February is the month of love, and Valentine’s Day opens up everyone’s thoughts to romance and relationships. Valentine's Day love is what we check when we are reminded of the value of love connections in our lives. Thanks to giving and receiving love, we can feel supported, connected and appreciated. Our whole life depends on having vital connections with others: we become healthier, more prosperous and more successful when surrounded by others who love us. Science provides lots of research that support the proposition that being alone and sad is not a good thing for your health, your pocket or your life.
However, this Valentine’s Day, you may feel that present or past abuse situation is preventing you from having love. Listen: if your loved one is abusing you, your priority is not to wait around for love demonstrations from them!
The first step in healing from abuse and saying “I will take no more” is to receive more love… from yourself!
A common tale we hear from abuse victims is “I’m just incapable of loving myself or anyone else.” This is 100% not true! Every person has the ability – some just don’t have enough strength.
That’s because “all you need is love” is an easy thing to say, but loving yourself in the face of humiliation and disrespect can be a hard mountain to climb. Don’t be afraid of the challenge – its worth every drop of sweat!
Look at what Marianne Williamson says: “Love is what we were born with. Fear is what we have learned here. The spiritual journey is the relinquishment – or unlearning – of fear and the acceptance of love back into our hearts. Love is…our ultimate reality and our purpose on earth. To be consciously aware of it, to experience love in ourselves and others, is the meaning of life.”
Here are some ways to start loving yourself:
Put on your favorite clothes (or costumes!) for a few hours or all day. There doesn't have to be any occasion except making yourself feel special!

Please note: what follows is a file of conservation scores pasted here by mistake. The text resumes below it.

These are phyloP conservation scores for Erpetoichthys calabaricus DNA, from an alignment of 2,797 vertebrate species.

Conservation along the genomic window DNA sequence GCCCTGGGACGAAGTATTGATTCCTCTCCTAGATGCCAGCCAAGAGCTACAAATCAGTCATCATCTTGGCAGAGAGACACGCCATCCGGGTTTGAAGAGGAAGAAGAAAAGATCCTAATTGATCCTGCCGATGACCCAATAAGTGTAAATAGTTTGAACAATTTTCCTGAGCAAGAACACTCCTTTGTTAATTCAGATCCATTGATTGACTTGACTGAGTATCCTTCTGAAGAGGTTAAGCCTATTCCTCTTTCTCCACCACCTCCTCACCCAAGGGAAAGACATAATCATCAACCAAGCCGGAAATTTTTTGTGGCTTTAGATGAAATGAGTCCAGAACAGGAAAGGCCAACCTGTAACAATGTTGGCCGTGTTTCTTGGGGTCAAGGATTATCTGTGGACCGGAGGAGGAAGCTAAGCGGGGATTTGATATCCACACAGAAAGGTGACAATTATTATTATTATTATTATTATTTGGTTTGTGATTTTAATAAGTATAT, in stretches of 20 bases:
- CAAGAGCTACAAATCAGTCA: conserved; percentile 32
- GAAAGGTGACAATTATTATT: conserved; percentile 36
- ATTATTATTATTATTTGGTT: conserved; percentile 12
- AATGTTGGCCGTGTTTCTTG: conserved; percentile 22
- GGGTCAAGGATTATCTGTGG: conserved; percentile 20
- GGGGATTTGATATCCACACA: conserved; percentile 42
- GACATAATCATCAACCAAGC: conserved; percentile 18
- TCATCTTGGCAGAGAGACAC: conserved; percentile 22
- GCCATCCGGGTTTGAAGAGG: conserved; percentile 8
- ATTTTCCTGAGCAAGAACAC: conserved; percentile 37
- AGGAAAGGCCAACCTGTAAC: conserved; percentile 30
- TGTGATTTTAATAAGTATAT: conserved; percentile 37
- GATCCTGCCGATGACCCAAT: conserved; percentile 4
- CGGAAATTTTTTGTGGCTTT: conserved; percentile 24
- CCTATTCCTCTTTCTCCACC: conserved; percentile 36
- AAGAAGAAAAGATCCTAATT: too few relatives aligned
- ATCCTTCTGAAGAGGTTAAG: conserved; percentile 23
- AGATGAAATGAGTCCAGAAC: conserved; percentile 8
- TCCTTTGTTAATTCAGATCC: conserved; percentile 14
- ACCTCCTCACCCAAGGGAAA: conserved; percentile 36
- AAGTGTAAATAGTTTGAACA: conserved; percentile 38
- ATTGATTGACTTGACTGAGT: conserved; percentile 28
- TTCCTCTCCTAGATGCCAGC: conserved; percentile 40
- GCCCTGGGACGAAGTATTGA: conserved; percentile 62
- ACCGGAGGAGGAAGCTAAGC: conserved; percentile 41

Cook for yourself – household duties can be drilled into women as a “duty.” Release yourself from that oppressive mentality by cooking just for yourself. Go all out and put the finest dishes out!
Treat yourself to body care – use essential oils to bathe and massage your feet, or make a calming face mask. Pretend you are treating someone you love – because you are!
Make a picture of yourself – Using clipping from magazines, art books, cards or just drawings, create a collage of images and words that describe “you.” Keep in a private place, or just somewhere that you’re comfortable with. Look at it each day and soak in the images of your best moments, those that represent what you love about yourself. You’re looking at an image of your inner self!
Learn to see beauty in everyday life – seeing beauty in the world will help uplift your worldview and see yourself as a beautiful participant in a beautiful world. Nature is a good place to start – and if you don’t have any flowers to smell, plant your own!
Forgive yourself – for past mistakes you feel you made. Perhaps it was as a child, perhaps it was as an adult. Abusive behavior can make us internalize our guilt about things we did a long time ago, and make simple mistakes seem like damning ones. Let go the past! (And ask yourself, too – what have I really done, not just what I've been told I've done?)
Remember that as you learn to love yourself, you will begin to realize all the resources you have available to you in your friends, family and community. You will begin to trust in the strength of your self-esteem and trust the support provided by your relationships. Most importantly, your abuser loses the ability to hurt you emotionally – they can no longer convince you that you are worthless, and your self-fulfilling prophecy can end!